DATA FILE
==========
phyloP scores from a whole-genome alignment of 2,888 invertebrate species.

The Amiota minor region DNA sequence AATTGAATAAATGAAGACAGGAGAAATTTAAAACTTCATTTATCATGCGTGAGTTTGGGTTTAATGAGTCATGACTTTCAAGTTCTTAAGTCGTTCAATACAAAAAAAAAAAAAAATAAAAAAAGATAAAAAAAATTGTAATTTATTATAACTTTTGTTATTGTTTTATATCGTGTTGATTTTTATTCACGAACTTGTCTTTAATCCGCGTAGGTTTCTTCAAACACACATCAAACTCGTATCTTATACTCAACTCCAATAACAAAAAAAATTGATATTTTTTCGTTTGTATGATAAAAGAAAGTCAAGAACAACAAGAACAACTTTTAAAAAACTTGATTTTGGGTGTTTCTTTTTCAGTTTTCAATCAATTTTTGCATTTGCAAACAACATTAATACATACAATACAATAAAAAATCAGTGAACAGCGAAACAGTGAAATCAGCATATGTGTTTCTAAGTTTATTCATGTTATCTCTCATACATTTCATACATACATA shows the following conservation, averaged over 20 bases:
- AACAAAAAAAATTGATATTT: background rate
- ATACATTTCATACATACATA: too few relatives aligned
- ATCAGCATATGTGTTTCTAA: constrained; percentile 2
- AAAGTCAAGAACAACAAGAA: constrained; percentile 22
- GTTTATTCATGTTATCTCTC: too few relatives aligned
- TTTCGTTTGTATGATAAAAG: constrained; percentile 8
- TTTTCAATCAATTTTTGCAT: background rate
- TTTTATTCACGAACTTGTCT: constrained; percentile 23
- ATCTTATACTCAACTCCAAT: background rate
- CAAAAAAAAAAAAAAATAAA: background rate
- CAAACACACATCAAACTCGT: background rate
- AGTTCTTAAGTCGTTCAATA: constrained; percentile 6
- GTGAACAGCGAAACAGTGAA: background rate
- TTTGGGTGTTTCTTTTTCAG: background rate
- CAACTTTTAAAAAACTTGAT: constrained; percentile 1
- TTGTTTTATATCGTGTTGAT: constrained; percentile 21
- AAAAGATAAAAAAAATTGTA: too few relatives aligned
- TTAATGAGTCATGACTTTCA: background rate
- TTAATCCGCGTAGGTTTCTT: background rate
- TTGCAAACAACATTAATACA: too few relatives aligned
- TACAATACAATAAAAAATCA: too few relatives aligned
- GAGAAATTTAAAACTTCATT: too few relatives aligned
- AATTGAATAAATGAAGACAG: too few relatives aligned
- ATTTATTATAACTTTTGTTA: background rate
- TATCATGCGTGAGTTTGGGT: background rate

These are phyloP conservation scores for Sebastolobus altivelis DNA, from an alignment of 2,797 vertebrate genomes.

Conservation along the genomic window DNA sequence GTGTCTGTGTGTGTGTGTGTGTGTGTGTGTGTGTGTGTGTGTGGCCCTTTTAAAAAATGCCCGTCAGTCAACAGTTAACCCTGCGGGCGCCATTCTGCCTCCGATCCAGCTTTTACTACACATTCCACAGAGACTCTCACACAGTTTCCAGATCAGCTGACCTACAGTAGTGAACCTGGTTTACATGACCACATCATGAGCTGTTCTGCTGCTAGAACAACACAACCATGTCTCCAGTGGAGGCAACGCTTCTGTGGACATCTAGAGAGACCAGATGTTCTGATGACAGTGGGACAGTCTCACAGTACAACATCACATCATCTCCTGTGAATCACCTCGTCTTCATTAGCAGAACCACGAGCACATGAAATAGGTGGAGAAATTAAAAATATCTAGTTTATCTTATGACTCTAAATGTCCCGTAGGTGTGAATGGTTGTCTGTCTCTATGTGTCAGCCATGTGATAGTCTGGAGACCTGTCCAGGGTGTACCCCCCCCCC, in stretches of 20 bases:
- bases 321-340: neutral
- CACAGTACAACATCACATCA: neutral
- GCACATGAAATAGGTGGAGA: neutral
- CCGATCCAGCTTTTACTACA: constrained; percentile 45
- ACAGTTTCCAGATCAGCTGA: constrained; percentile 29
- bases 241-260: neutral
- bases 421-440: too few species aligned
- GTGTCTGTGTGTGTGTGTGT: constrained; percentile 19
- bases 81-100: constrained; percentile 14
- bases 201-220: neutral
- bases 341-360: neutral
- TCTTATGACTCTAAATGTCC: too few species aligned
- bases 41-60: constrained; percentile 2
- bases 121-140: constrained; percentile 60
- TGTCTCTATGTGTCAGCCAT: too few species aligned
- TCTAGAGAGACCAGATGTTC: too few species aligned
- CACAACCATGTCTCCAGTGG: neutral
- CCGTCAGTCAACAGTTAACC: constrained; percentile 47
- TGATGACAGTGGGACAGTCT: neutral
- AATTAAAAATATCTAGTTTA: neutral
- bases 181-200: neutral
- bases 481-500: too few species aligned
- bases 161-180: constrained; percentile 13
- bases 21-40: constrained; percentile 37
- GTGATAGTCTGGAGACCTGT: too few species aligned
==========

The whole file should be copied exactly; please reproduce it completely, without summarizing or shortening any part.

phyloP scores from a whole-genome alignment of 2,888 invertebrate species.

The Amiota minor region DNA sequence AATTGAATAAATGAAGACAGGAGAAATTTAAAACTTCATTTATCATGCGTGAGTTTGGGTTTAATGAGTCATGACTTTCAAGTTCTTAAGTCGTTCAATACAAAAAAAAAAAAAAATAAAAAAAGATAAAAAAAATTGTAATTTATTATAACTTTTGTTATTGTTTTATATCGTGTTGATTTTTATTCACGAACTTGTCTTTAATCCGCGTAGGTTTCTTCAAACACACATCAAACTCGTATCTTATACTCAACTCCAATAACAAAAAAAATTGATATTTTTTCGTTTGTATGATAAAAGAAAGTCAAGAACAACAAGAACAACTTTTAAAAAACTTGATTTTGGGTGTTTCTTTTTCAGTTTTCAATCAATTTTTGCATTTGCAAACAACATTAATACATACAATACAATAAAAAATCAGTGAACAGCGAAACAGTGAAATCAGCATATGTGTTTCTAAGTTTATTCATGTTATCTCTCATACATTTCATACATACATA shows the following conservation, averaged over 20 bases:
- AACAAAAAAAATTGATATTT: background rate
- ATACATTTCATACATACATA: too few relatives aligned
- ATCAGCATATGTGTTTCTAA: constrained; percentile 2
- AAAGTCAAGAACAACAAGAA: constrained; percentile 22
- GTTTATTCATGTTATCTCTC: too few relatives aligned
- TTTCGTTTGTATGATAAAAG: constrained; percentile 8
- TTTTCAATCAATTTTTGCAT: background rate
- TTTTATTCACGAACTTGTCT: constrained; percentile 23
- ATCTTATACTCAACTCCAAT: background rate
- CAAAAAAAAAAAAAAATAAA: background rate
- CAAACACACATCAAACTCGT: background rate
- AGTTCTTAAGTCGTTCAATA: constrained; percentile 6
- GTGAACAGCGAAACAGTGAA: background rate
- TTTGGGTGTTTCTTTTTCAG: background rate
- CAACTTTTAAAAAACTTGAT: constrained; percentile 1
- TTGTTTTATATCGTGTTGAT: constrained; percentile 21
- AAAAGATAAAAAAAATTGTA: too few relatives aligned
- TTAATGAGTCATGACTTTCA: background rate
- TTAATCCGCGTAGGTTTCTT: background rate
- TTGCAAACAACATTAATACA: too few relatives aligned
- TACAATACAATAAAAAATCA: too few relatives aligned
- GAGAAATTTAAAACTTCATT: too few relatives aligned
- AATTGAATAAATGAAGACAG: too few relatives aligned
- ATTTATTATAACTTTTGTTA: background rate
- TATCATGCGTGAGTTTGGGT: background rate

These are phyloP conservation scores for Sebastolobus altivelis DNA, from an alignment of 2,797 vertebrate genomes.

Conservation along the genomic window DNA sequence GTGTCTGTGTGTGTGTGTGTGTGTGTGTGTGTGTGTGTGTGTGGCCCTTTTAAAAAATGCCCGTCAGTCAACAGTTAACCCTGCGGGCGCCATTCTGCCTCCGATCCAGCTTTTACTACACATTCCACAGAGACTCTCACACAGTTTCCAGATCAGCTGACCTACAGTAGTGAACCTGGTTTACATGACCACATCATGAGCTGTTCTGCTGCTAGAACAACACAACCATGTCTCCAGTGGAGGCAACGCTTCTGTGGACATCTAGAGAGACCAGATGTTCTGATGACAGTGGGACAGTCTCACAGTACAACATCACATCATCTCCTGTGAATCACCTCGTCTTCATTAGCAGAACCACGAGCACATGAAATAGGTGGAGAAATTAAAAATATCTAGTTTATCTTATGACTCTAAATGTCCCGTAGGTGTGAATGGTTGTCTGTCTCTATGTGTCAGCCATGTGATAGTCTGGAGACCTGTCCAGGGTGTACCCCCCCCCC, in stretches of 20 bases:
- bases 321-340: neutral
- CACAGTACAACATCACATCA: neutral
- GCACATGAAATAGGTGGAGA: neutral
- CCGATCCAGCTTTTACTACA: constrained; percentile 45
- ACAGTTTCCAGATCAGCTGA: constrained; percentile 29
- bases 241-260: neutral
- bases 421-440: too few species aligned
- GTGTCTGTGTGTGTGTGTGT: constrained; percentile 19
- bases 81-100: constrained; percentile 14
- bases 201-220: neutral
- bases 341-360: neutral
- TCTTATGACTCTAAATGTCC: too few species aligned
- bases 41-60: constrained; percentile 2
- bases 121-140: constrained; percentile 60
- TGTCTCTATGTGTCAGCCAT: too few species aligned
- TCTAGAGAGACCAGATGTTC: too few species aligned
- CACAACCATGTCTCCAGTGG: neutral
- CCGTCAGTCAACAGTTAACC: constrained; percentile 47
- TGATGACAGTGGGACAGTCT: neutral
- AATTAAAAATATCTAGTTTA: neutral
- bases 181-200: neutral
- bases 481-500: too few species aligned
- bases 161-180: constrained; percentile 13
- bases 21-40: constrained; percentile 37
- GTGATAGTCTGGAGACCTGT: too few species aligned